So once you realize you’re in the shit, what do you do? Wallow in it. Make it a party. At least that was the solution the Butthole Surfers came up with. They were a bunch of nice Texas kids gone chainsaw massacre crazy, and they were on a mission to spread the word. The group, especially in their earlier stages, was more a troop of confrontational performance artists than musicians. Influenced by sources like fellow Lone Star acid causality Roky Erikson and space rockers Hawkwind, the Surfers pursued their own agenda. Tagged with a name that couldn’t be even said on radio or TV, endlessly touring, featuring absurdist word stew lyrics including the silliest case of pottymouth since Frank Zappa, presenting sick, aggressive noise orgies supported by sensory overload stage shows, accompanied by a naked go-go dancer with poor hygiene, and reveling in drug-fueled excess-it’s hard to imagine a band with less commercial potential.

Hairway to Steven was the Surfers fourth full-length album. Their previous records featured lots of sound collages and snippets of experimental racket as opposed to more conventional song structures, crudely recorded in piecemeal fashion. But during the grueling grind of gigs, repetition was leading to skill-the Surfers grew as songwriters. When this album was recorded, the Surfers were capturing songs honed by years of performance. It features better production values than its predecessors, and was created during a focused recording session. Hairway captures the Butthole Surfers transition from balls-out Dada psycho punks to studio-savvy alternative elder statesmen. Hairway to Steven is light years away from Butthole Surfers’ gold record Electriclarryland, radio hit “Pepper”, and guest starring role in Guitar Hero, but the elements that led to mainstream accessibility have been added to their psychedelic hardcore spew.

Is that a good thing? Although the band’s later softening is disappointing (All agents defect, and all resisters sell out-William Burroughs), in Hairway chaos is still celebrated, it is just done in a more sophisticated fashion-if you can call an album illustrated by crude drawings of pooping deer and peeing baseball players sophisticated. Song titles aren’t stated on the actual album; instead, the tracks are indicated by scribbly scatological doodles. Fans have had to figure out the listing based on titles given to live recording releases of the same songs.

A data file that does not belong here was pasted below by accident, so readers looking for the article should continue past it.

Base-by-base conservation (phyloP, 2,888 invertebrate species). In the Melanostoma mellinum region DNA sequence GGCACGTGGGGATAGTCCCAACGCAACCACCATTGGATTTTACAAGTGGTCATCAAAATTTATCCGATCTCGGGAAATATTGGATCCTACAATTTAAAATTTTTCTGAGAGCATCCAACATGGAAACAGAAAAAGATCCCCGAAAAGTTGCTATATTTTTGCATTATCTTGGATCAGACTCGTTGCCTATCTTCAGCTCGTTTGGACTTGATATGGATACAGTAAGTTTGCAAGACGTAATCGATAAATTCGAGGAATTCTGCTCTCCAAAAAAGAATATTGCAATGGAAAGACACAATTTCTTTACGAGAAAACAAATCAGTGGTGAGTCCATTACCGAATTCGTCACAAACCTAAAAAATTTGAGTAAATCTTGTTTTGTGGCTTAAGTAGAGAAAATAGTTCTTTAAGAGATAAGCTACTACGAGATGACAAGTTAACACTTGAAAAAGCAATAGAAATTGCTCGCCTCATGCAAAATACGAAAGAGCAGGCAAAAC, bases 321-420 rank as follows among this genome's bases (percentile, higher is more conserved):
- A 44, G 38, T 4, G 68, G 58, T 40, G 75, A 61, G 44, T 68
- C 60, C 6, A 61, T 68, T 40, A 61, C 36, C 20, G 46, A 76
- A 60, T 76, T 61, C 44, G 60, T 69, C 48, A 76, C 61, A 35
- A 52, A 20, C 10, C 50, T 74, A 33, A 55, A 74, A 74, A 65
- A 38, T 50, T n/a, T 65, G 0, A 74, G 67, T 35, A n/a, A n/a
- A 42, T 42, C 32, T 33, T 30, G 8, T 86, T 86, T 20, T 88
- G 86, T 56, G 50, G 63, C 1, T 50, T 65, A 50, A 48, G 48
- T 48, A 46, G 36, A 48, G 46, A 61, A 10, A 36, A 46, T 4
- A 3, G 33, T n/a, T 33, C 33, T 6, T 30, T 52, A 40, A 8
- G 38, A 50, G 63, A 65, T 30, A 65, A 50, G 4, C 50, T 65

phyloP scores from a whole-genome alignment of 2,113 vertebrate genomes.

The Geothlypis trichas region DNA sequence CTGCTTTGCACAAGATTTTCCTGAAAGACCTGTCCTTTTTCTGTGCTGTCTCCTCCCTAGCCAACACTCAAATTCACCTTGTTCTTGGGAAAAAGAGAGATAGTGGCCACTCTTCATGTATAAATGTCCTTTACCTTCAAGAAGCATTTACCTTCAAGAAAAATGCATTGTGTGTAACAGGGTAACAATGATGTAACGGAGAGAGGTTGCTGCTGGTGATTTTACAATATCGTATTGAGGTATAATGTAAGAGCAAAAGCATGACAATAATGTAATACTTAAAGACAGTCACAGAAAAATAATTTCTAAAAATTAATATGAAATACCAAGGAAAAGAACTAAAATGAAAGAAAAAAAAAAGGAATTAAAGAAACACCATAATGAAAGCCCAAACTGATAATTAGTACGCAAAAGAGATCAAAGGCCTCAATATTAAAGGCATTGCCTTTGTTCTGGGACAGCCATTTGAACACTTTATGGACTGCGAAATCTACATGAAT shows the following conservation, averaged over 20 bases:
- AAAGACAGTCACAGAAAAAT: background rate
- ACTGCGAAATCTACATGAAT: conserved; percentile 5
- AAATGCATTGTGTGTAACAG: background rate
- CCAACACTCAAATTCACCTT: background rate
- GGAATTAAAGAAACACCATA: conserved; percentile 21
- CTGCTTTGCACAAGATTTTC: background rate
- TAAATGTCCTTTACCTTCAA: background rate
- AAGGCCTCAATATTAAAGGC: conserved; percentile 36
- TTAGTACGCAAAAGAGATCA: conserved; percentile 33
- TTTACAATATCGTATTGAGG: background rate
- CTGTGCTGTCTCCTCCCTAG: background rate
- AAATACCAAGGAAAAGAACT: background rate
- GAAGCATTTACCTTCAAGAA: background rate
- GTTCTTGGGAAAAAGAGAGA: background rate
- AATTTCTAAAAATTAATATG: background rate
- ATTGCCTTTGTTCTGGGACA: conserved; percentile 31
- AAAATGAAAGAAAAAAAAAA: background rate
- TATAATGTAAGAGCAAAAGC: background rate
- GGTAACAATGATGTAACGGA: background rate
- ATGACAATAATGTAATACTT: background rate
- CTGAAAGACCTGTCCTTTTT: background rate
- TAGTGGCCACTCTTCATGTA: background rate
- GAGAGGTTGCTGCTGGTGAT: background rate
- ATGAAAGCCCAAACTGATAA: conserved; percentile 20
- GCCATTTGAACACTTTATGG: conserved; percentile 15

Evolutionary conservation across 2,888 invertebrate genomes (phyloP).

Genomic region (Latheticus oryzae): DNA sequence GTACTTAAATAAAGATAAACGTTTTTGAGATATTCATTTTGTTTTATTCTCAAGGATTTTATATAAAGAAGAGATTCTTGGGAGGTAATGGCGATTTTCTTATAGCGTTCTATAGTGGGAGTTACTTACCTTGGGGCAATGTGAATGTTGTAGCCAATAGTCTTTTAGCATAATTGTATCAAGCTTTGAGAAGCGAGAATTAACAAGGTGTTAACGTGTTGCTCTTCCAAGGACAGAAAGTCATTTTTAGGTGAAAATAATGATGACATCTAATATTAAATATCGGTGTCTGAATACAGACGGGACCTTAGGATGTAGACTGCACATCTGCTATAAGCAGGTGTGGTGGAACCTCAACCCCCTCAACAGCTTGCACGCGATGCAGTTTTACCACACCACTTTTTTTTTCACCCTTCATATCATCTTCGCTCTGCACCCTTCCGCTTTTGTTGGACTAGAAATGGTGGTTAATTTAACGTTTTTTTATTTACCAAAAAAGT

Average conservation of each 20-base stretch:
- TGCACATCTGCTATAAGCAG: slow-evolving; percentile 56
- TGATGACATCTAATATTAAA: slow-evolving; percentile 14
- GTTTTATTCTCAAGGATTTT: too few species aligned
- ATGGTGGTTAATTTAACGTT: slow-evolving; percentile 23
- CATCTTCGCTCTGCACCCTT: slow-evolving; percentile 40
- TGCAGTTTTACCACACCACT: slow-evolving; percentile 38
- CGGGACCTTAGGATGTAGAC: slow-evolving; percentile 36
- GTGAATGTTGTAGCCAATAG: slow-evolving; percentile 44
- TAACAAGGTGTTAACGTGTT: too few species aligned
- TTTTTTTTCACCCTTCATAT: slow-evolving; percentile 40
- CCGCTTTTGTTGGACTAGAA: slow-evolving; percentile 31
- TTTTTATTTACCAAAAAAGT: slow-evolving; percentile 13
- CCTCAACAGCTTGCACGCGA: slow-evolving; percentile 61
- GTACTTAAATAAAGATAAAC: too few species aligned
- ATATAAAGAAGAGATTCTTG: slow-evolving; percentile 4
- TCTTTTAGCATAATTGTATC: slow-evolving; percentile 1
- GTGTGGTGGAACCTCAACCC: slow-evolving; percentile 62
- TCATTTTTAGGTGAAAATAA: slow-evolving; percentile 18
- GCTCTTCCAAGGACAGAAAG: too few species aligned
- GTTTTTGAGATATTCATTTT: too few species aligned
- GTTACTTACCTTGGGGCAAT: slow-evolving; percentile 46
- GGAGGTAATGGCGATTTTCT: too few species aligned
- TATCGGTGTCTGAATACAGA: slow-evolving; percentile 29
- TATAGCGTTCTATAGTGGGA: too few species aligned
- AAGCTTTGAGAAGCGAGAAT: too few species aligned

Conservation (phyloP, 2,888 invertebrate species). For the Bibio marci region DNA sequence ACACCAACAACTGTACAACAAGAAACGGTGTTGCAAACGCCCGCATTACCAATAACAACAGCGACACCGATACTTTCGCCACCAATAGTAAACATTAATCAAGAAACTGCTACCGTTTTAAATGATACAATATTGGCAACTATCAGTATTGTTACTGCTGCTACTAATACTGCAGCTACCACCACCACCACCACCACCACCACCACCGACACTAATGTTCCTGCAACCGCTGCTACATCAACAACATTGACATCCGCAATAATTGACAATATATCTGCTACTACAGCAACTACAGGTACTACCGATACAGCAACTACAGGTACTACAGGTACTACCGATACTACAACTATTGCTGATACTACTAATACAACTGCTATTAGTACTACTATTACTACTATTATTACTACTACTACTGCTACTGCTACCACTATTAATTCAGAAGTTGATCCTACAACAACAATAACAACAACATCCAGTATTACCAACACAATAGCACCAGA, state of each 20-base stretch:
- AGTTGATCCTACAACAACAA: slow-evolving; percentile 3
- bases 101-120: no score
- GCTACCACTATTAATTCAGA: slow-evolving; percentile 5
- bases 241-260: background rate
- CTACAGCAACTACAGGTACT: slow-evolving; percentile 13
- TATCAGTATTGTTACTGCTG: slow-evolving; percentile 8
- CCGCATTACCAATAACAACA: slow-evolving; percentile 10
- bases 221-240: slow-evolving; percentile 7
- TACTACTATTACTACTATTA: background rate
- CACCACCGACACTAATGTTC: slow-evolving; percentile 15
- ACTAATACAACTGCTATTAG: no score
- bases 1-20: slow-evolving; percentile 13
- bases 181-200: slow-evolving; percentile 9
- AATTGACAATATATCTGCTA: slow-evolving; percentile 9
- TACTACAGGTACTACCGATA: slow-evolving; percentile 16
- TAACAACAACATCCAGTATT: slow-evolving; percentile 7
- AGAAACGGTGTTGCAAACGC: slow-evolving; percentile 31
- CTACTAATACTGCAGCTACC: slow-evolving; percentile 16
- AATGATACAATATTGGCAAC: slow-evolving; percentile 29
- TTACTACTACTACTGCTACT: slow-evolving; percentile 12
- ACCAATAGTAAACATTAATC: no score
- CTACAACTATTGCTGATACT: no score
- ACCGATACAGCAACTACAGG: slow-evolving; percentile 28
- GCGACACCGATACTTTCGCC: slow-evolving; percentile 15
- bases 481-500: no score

Album opener “Jimi” weeds out the weakly. The song can be described as a warped cover of Hendrix’s “3rd Stone from the Sun,” but it’s virtually unrecognizable. Over powerful primal percussion and screaming guitar, a Satanic growling voice seems to be torturing a helium-voiced victim. “What do you know about reality?” the monster snarls. “I am reality!”  The savage song degenerates into lumpy slabs of feedback and orgasmic grunts-and then is slowly reborn into a pastoral, meandering acoustic piece, rounded out with gentle, murmuring voices and animal sounds.

In “I Saw an X-ray of a Girl Passing Gas,” surreal rambling lyrics gradually float up into a soaring cosmic groove. “John E Smoke” comes across as a pseudo-live piece because of a random tape loop of audience cheers; it tells a shaggy dog story of visionary John (perhaps from the Book of Revelation?) who “was a crippled little lesbian boy but he stood 10 foot tall with a knife.”  And “Julio Iglesias” is a scorching rockabilly number about catching VD from your sister.

“Backass” wanders in a wailing Public Image Ltd wasteland; “Rocky” goofs on REM jangle pop. And “Ricky” chugs away with high velocity hardcore, perfect in its distortion.

Crusty, obscene, scary and sublime all at the same time, Hairway to Steven transcends genre, and becomes a lysergic sacrament performed by shamans.